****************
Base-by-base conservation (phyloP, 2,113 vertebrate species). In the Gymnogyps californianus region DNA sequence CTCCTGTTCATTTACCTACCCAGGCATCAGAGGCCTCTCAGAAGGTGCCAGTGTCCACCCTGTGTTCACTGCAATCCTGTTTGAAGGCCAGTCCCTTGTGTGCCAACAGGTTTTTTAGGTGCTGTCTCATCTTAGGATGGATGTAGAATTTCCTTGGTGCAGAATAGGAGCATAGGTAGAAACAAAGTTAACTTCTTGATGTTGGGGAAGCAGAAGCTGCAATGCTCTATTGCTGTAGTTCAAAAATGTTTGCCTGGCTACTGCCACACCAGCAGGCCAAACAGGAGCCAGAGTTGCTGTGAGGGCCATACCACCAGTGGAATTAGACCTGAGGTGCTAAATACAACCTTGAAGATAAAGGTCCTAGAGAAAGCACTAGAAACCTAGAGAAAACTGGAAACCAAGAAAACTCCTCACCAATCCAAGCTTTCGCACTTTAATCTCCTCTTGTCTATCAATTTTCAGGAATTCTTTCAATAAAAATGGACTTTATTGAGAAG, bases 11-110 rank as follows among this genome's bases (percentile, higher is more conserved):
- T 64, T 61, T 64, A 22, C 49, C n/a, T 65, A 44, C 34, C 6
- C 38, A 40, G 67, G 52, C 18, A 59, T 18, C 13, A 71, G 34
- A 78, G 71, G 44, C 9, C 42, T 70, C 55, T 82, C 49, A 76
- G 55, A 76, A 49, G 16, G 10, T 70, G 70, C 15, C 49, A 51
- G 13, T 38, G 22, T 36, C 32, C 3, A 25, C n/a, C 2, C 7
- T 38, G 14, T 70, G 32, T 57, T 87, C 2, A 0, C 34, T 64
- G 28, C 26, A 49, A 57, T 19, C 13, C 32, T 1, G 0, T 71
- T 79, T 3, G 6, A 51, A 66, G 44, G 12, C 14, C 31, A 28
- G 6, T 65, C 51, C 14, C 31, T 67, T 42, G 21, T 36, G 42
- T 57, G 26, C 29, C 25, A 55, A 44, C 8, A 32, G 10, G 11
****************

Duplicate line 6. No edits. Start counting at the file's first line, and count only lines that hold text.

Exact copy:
- G 13, T 38, G 22, T 36, C 32, C 3, A 25, C n/a, C 2, C 7